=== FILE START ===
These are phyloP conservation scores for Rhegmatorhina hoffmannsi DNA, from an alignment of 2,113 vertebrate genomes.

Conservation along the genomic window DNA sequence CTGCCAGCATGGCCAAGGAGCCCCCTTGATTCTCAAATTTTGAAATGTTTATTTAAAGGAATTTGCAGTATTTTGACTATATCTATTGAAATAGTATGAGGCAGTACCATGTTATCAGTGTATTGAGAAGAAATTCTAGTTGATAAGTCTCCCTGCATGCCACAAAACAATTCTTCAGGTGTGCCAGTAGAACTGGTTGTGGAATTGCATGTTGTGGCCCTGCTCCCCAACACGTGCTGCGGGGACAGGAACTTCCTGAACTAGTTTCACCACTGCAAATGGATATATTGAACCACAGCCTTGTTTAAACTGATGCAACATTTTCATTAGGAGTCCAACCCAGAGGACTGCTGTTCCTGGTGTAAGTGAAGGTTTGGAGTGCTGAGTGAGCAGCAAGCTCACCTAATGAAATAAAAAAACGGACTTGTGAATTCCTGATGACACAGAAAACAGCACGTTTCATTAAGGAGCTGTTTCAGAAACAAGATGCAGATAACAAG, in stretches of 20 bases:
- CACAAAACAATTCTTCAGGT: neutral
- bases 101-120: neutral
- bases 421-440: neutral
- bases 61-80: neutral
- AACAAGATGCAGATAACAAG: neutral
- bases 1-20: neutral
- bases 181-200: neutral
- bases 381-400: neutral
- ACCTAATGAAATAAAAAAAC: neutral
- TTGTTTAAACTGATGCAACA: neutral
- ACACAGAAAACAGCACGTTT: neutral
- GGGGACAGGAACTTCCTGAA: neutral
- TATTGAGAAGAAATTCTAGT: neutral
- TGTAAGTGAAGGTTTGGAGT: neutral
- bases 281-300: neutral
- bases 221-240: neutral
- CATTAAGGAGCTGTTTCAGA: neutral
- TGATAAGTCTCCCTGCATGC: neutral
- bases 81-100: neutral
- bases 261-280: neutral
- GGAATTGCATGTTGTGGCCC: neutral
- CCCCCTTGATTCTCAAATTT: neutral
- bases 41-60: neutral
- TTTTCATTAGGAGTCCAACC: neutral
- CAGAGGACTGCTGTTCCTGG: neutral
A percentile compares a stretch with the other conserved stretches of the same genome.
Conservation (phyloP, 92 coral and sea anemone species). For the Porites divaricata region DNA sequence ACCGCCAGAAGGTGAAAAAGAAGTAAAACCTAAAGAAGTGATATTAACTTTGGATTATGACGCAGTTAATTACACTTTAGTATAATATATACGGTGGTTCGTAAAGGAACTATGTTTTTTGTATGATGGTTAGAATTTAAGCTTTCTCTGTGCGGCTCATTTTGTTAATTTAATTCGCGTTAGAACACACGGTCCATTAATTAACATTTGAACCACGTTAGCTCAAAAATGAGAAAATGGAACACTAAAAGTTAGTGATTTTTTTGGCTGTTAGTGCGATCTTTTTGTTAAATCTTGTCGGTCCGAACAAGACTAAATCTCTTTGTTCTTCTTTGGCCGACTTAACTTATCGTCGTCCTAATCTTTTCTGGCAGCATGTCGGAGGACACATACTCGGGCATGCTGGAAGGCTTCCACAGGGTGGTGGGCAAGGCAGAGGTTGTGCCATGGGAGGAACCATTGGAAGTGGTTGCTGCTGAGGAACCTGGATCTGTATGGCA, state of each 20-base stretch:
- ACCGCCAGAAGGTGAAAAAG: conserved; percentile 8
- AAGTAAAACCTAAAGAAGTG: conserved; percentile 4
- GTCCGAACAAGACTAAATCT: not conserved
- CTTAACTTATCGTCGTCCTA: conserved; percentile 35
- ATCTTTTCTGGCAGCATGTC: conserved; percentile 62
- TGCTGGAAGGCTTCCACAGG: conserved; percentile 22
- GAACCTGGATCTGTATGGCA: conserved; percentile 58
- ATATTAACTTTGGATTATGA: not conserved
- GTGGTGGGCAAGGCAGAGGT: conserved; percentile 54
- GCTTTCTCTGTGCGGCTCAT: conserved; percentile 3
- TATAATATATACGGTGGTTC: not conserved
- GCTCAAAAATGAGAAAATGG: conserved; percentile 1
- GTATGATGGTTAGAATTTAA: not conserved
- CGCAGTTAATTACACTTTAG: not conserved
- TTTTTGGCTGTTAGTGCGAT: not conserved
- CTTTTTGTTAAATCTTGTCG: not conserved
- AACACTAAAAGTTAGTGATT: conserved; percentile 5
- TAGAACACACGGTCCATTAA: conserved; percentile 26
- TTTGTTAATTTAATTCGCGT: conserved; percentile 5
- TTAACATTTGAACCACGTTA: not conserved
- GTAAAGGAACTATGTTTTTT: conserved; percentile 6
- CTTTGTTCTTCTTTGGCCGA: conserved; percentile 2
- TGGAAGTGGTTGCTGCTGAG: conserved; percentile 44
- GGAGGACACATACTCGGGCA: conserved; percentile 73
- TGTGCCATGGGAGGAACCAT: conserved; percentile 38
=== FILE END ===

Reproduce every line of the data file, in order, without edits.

These are phyloP conservation scores for Rhegmatorhina hoffmannsi DNA, from an alignment of 2,113 vertebrate genomes.

Conservation along the genomic window DNA sequence CTGCCAGCATGGCCAAGGAGCCCCCTTGATTCTCAAATTTTGAAATGTTTATTTAAAGGAATTTGCAGTATTTTGACTATATCTATTGAAATAGTATGAGGCAGTACCATGTTATCAGTGTATTGAGAAGAAATTCTAGTTGATAAGTCTCCCTGCATGCCACAAAACAATTCTTCAGGTGTGCCAGTAGAACTGGTTGTGGAATTGCATGTTGTGGCCCTGCTCCCCAACACGTGCTGCGGGGACAGGAACTTCCTGAACTAGTTTCACCACTGCAAATGGATATATTGAACCACAGCCTTGTTTAAACTGATGCAACATTTTCATTAGGAGTCCAACCCAGAGGACTGCTGTTCCTGGTGTAAGTGAAGGTTTGGAGTGCTGAGTGAGCAGCAAGCTCACCTAATGAAATAAAAAAACGGACTTGTGAATTCCTGATGACACAGAAAACAGCACGTTTCATTAAGGAGCTGTTTCAGAAACAAGATGCAGATAACAAG, in stretches of 20 bases:
- CACAAAACAATTCTTCAGGT: neutral
- bases 101-120: neutral
- bases 421-440: neutral
- bases 61-80: neutral
- AACAAGATGCAGATAACAAG: neutral
- bases 1-20: neutral
- bases 181-200: neutral
- bases 381-400: neutral
- ACCTAATGAAATAAAAAAAC: neutral
- TTGTTTAAACTGATGCAACA: neutral
- ACACAGAAAACAGCACGTTT: neutral
- GGGGACAGGAACTTCCTGAA: neutral
- TATTGAGAAGAAATTCTAGT: neutral
- TGTAAGTGAAGGTTTGGAGT: neutral
- bases 281-300: neutral
- bases 221-240: neutral
- CATTAAGGAGCTGTTTCAGA: neutral
- TGATAAGTCTCCCTGCATGC: neutral
- bases 81-100: neutral
- bases 261-280: neutral
- GGAATTGCATGTTGTGGCCC: neutral
- CCCCCTTGATTCTCAAATTT: neutral
- bases 41-60: neutral
- TTTTCATTAGGAGTCCAACC: neutral
- CAGAGGACTGCTGTTCCTGG: neutral
A percentile compares a stretch with the other conserved stretches of the same genome.
Conservation (phyloP, 92 coral and sea anemone species). For the Porites divaricata region DNA sequence ACCGCCAGAAGGTGAAAAAGAAGTAAAACCTAAAGAAGTGATATTAACTTTGGATTATGACGCAGTTAATTACACTTTAGTATAATATATACGGTGGTTCGTAAAGGAACTATGTTTTTTGTATGATGGTTAGAATTTAAGCTTTCTCTGTGCGGCTCATTTTGTTAATTTAATTCGCGTTAGAACACACGGTCCATTAATTAACATTTGAACCACGTTAGCTCAAAAATGAGAAAATGGAACACTAAAAGTTAGTGATTTTTTTGGCTGTTAGTGCGATCTTTTTGTTAAATCTTGTCGGTCCGAACAAGACTAAATCTCTTTGTTCTTCTTTGGCCGACTTAACTTATCGTCGTCCTAATCTTTTCTGGCAGCATGTCGGAGGACACATACTCGGGCATGCTGGAAGGCTTCCACAGGGTGGTGGGCAAGGCAGAGGTTGTGCCATGGGAGGAACCATTGGAAGTGGTTGCTGCTGAGGAACCTGGATCTGTATGGCA, state of each 20-base stretch:
- ACCGCCAGAAGGTGAAAAAG: conserved; percentile 8
- AAGTAAAACCTAAAGAAGTG: conserved; percentile 4
- GTCCGAACAAGACTAAATCT: not conserved
- CTTAACTTATCGTCGTCCTA: conserved; percentile 35
- ATCTTTTCTGGCAGCATGTC: conserved; percentile 62
- TGCTGGAAGGCTTCCACAGG: conserved; percentile 22
- GAACCTGGATCTGTATGGCA: conserved; percentile 58
- ATATTAACTTTGGATTATGA: not conserved
- GTGGTGGGCAAGGCAGAGGT: conserved; percentile 54
- GCTTTCTCTGTGCGGCTCAT: conserved; percentile 3
- TATAATATATACGGTGGTTC: not conserved
- GCTCAAAAATGAGAAAATGG: conserved; percentile 1
- GTATGATGGTTAGAATTTAA: not conserved
- CGCAGTTAATTACACTTTAG: not conserved
- TTTTTGGCTGTTAGTGCGAT: not conserved
- CTTTTTGTTAAATCTTGTCG: not conserved
- AACACTAAAAGTTAGTGATT: conserved; percentile 5
- TAGAACACACGGTCCATTAA: conserved; percentile 26
- TTTGTTAATTTAATTCGCGT: conserved; percentile 5
- TTAACATTTGAACCACGTTA: not conserved
- GTAAAGGAACTATGTTTTTT: conserved; percentile 6
- CTTTGTTCTTCTTTGGCCGA: conserved; percentile 2
- TGGAAGTGGTTGCTGCTGAG: conserved; percentile 44
- GGAGGACACATACTCGGGCA: conserved; percentile 73
- TGTGCCATGGGAGGAACCAT: conserved; percentile 38